Tennessee kicker Rob Bironas was named Mr. Irrelevant of my first 2011 fantasy football draft.
The picks, commentary and shenanigans that preceded the 180th pick were far from it.
Take, for instance, where this draft took place.
For four and a half hours on Sunday afternoon, I channeled my inner-Frank Ricard and returned to a University of Toledo fraternity house practically on campus.
Upon entry, after avoiding a parking nightmare by snagging one of a handful of spots in the driveway, I had an option to travel up a flight of stairs or journey down into the basement.
I chose down.
I chose poorly.
It only took five steps to walk right into the abyss where my first thought was to wonder if the movie Hostile was filmed here. I immediately pushed that presumption to the back burner to question if this was one of the stash houses in The Wire.
Before Sloth could break out of his shackles and adopt me as his new Chunk, I ran up the stairs praying the ATF wouldn’t knock me out as they broke down the door.
Thanks to the kindness of fellow league member Greg (who I will shred to pieces later), I found my way to the fantasy war room. On the main table, a respectable spread of pizza, bread sticks and pop waited to nourish the exhausted (hungover?) owners.
After loading up my plate with a few slices of ‘za, I entered the living room where the view screamed frat house. Around the perimeter rested every type of seating imaginable – none of which matched the other. In one corner was a leather recliner, then a couch, then an oversized bean bag chair (do NOT shine a black light on this), then a couch, an end table and finally a second chair.
I loved this, but the arrangement came second to the wall decoration of the millennium.
Sure, it’s a college house where neon lights promoting barley and hops outnumber an 80-watt under a shade. That’s a given. But hanging over the big screen (non-HD) television was a painting of Noah’s Ark. At the bottom read “Two By Two.” Immediately, I thought this image and its message screamed brotherhood, deep thought and was a known fraternity motto.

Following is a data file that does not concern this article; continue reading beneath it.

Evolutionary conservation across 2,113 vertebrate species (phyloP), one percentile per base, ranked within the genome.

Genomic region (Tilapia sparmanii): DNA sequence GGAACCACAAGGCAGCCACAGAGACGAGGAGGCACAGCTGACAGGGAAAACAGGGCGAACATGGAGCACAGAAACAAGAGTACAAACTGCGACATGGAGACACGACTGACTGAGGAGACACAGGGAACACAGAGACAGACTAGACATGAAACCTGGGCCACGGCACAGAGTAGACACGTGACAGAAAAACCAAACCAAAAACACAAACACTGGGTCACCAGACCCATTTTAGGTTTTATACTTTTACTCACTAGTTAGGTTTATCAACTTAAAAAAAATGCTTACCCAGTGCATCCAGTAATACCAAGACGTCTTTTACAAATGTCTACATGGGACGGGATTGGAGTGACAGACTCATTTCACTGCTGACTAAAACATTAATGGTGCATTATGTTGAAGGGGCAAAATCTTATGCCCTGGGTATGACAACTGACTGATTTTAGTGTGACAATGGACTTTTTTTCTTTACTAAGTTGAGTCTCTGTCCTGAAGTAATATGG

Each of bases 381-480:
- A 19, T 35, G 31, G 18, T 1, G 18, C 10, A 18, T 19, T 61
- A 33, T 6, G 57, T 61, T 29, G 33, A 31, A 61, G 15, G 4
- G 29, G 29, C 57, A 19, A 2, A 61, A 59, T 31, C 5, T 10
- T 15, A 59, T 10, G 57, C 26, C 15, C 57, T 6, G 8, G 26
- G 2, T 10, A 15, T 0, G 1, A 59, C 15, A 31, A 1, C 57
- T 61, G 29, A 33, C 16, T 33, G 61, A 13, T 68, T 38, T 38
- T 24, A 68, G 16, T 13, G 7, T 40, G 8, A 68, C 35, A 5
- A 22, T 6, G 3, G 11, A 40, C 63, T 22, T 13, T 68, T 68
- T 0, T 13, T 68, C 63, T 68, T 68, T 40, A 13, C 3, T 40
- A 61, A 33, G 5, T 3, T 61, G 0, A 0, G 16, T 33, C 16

“My mom gave it to me,” Tex, one of the league owners, frat brothers and tenant, said.
Of the 12 guys in the league, nine of them were in attendance. The other three drafted via phone (Jake – Green Bay), Skype (Dooley – Orlando – Air Force training – thank you for your service) and Facebook messenger (Brent – Indiana on business – 2-time champ).
Jake receives an annual verbal bashing from Nick G. who, by default, takes one for the league and dials the cheese head up to relay his picks and keep him updated on who is off the board.
Normally, the exchange between Nick in Toledo and Jake in Green Bay reigns supreme as the most entertaining sideshow of the draft, but this year Dooley’s Skype session was awarded gold and silver.
With obviously no background in videography 101, he set up a webcam pointing towards an open window. So, all you could see was a black silhouette of the guy. This led to a couple of classic of one-liners:
“He looks like Noob Saibot from Mortal Kombat.” – Umin
“He looks like the banker from “Deal or No Deal.” – Umin
Collectively our observations would evolve to the point where we wondered if somebody broke the window behind Dooley, beat him up, robbed him and escaped, would we be able to provide authorities with a description of who did it?
Even Louis C.K. would think our analysis was hilarious.
And to think the previously mentioned memories and scenarios regurgitated from the top of my head have little-to-nothing to do with the actual fantasy draft.
Not to worry Greg, I haven’t forgotten about you.
Sticking with the theme and image of a high-end frat house, our big board was four oversized pieces of poster board duct taped to a wall.
As we pulled names out of hat to determine draft order, owners were presented their logo from Adam, the commissioner. Now, because I’d like to keep my job beyond the two-month threshold I’m closing in on, I will refrain from sharing team mascots, but will tell you I’m the proud owner of the Bombay Sapphire Sale.